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Frederico Colarejo captures a disappearing way of life in Portugal

Crab and lobster tanks don’t immediately spring to mind when you think about Portugal. But for photographer Frederico Colarejo, these slowly disappearing structures – built to keep caught crustaceans fresh for restaurants – are a perfect metaphor for the country’s recent economic struggles.

Possessio Maris, his latest work, comprises portraits of abandoned tanks, found along the Portuguese coast in towns, such as Cascais, Peniche and Viana do Castelo.

‘The series is both a lament for a lost way of life and a document portraying the last days of these structures before they completely disappear and become forgotten,’ says Colarejo.

Possessio_Maris_03
Photography: Frederico Colarejo

‘By depicting the ruined structures within the landscape and having a strong presence of the sea, I wanted to metaphorically talk about not only the history of these sites, but also the history of Portugal – its wealth and prosperity from the past and its political and economical difficulties of present times.’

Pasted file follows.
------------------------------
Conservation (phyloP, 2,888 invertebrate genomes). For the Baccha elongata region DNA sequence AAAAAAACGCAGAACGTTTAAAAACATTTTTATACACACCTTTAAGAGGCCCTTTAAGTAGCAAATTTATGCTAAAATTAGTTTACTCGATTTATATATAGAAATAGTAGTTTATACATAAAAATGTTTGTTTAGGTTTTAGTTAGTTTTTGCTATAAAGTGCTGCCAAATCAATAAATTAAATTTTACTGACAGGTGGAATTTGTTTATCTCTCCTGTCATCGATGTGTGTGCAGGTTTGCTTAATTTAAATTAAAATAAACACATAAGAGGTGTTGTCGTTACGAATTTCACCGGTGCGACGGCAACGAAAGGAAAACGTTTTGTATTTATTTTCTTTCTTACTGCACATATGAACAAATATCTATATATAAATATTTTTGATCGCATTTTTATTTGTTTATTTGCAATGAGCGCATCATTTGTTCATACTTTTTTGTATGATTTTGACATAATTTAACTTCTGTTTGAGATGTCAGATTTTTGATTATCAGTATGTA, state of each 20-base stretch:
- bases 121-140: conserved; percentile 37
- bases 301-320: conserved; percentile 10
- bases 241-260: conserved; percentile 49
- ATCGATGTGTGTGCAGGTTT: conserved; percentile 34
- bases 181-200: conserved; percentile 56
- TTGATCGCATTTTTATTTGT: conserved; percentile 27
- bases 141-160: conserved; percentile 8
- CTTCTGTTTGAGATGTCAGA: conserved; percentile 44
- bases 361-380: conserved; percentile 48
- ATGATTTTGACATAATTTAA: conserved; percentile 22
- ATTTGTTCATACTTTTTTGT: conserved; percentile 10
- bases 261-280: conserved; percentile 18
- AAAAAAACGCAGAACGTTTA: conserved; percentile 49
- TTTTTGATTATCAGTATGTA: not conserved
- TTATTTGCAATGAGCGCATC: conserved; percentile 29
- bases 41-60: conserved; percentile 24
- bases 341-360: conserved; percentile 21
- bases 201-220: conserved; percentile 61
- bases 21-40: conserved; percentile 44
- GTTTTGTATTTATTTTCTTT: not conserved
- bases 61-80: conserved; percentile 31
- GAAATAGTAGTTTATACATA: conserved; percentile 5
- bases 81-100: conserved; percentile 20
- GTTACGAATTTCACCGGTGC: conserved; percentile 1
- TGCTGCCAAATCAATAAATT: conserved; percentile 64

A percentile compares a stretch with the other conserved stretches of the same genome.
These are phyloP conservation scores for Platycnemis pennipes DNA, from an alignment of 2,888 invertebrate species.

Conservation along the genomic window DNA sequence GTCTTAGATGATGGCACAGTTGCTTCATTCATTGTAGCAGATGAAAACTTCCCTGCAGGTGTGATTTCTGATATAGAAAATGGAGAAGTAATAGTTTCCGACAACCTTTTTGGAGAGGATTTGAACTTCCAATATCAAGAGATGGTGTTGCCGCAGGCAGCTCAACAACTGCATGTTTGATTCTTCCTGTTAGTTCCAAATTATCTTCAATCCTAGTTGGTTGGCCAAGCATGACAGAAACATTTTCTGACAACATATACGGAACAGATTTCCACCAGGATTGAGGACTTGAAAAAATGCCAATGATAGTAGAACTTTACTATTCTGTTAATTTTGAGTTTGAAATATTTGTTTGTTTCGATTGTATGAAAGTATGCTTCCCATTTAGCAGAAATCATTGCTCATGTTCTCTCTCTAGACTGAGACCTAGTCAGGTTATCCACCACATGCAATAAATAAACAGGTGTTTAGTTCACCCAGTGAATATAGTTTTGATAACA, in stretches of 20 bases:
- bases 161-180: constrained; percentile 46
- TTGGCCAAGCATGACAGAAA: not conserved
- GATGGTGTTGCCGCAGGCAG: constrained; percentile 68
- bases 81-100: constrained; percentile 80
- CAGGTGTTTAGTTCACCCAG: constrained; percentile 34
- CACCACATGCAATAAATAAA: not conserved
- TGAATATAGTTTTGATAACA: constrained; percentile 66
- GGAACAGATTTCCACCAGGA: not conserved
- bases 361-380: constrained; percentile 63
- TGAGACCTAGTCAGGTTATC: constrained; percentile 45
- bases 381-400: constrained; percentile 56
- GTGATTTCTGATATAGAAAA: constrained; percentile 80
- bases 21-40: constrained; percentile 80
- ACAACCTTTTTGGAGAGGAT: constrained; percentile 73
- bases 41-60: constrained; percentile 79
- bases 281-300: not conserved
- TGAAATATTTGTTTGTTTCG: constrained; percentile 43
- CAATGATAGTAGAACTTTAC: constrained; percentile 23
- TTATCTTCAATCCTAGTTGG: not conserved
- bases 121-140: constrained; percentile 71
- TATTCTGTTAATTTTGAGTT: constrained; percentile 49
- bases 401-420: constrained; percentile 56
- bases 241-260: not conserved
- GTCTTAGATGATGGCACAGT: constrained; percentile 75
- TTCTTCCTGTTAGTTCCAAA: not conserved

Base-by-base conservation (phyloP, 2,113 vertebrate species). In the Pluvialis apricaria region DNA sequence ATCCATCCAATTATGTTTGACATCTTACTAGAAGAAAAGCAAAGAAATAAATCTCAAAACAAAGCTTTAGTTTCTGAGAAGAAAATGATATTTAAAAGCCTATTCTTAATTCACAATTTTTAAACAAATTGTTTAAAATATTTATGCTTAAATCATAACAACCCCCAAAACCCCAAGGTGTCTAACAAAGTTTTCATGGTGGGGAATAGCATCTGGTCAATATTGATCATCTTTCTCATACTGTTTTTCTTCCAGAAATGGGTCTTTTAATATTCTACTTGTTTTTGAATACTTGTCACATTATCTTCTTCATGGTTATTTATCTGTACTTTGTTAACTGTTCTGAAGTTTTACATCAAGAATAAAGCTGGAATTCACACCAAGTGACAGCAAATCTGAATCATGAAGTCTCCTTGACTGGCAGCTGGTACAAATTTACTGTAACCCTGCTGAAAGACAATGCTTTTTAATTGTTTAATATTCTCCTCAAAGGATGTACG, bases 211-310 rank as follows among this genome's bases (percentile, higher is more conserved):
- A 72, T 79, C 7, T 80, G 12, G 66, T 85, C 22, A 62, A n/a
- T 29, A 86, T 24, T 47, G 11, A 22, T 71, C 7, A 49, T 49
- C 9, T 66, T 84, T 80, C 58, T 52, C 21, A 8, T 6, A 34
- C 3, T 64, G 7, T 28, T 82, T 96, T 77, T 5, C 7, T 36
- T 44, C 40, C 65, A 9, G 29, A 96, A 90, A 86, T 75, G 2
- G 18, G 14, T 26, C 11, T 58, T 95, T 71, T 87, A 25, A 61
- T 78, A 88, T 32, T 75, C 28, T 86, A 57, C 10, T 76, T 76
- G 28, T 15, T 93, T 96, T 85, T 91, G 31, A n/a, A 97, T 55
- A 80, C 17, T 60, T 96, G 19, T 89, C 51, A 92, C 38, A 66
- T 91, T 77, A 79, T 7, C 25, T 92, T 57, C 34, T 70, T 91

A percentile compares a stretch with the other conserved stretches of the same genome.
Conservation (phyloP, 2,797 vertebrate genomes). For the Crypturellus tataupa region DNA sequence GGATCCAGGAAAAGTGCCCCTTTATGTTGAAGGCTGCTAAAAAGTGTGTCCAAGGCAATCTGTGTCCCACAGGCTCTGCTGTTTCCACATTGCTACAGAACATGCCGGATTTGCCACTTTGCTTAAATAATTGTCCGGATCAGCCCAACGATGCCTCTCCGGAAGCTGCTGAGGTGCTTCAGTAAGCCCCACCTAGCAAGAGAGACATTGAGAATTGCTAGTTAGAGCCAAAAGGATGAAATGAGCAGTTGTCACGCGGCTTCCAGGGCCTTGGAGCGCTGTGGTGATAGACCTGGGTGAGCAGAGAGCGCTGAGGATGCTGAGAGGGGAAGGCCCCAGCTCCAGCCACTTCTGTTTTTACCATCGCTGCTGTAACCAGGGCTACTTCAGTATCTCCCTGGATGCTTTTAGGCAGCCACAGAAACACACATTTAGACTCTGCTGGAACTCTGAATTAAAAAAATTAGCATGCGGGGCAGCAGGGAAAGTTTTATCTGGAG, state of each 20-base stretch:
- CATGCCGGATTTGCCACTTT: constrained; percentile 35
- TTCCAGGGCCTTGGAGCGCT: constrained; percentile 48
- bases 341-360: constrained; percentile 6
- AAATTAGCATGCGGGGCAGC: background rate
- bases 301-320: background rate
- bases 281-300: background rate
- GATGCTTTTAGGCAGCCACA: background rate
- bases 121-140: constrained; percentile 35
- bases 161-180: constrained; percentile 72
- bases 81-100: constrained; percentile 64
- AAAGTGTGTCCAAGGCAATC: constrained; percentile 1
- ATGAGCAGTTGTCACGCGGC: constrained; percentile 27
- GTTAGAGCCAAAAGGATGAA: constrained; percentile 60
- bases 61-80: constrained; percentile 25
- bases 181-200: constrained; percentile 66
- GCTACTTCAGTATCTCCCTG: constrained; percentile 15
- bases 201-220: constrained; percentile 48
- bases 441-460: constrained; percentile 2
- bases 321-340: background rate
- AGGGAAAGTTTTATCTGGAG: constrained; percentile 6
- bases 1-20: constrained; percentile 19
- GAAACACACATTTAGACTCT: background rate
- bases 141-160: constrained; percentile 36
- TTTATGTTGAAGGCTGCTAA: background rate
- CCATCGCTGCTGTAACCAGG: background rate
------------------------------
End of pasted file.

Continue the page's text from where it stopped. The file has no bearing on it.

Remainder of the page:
Many were constructed in the early 20th century, when more people in the flourishing country could indulge in expensive crabs and lobsters. As Portugal’s economy struggled, so did the fishing and hospitality industry, leading to these storage structures closing.

‘I wanted to talk about those bygone days of wealth that have slowly disappeared,’ Colarejo adds, ‘leaving behind vestiges that can tell the story of crab and lobster tanks and at the same time the story of a country that had so much and now seems to be abandoned and damaged as a result of external economical and political powers.’

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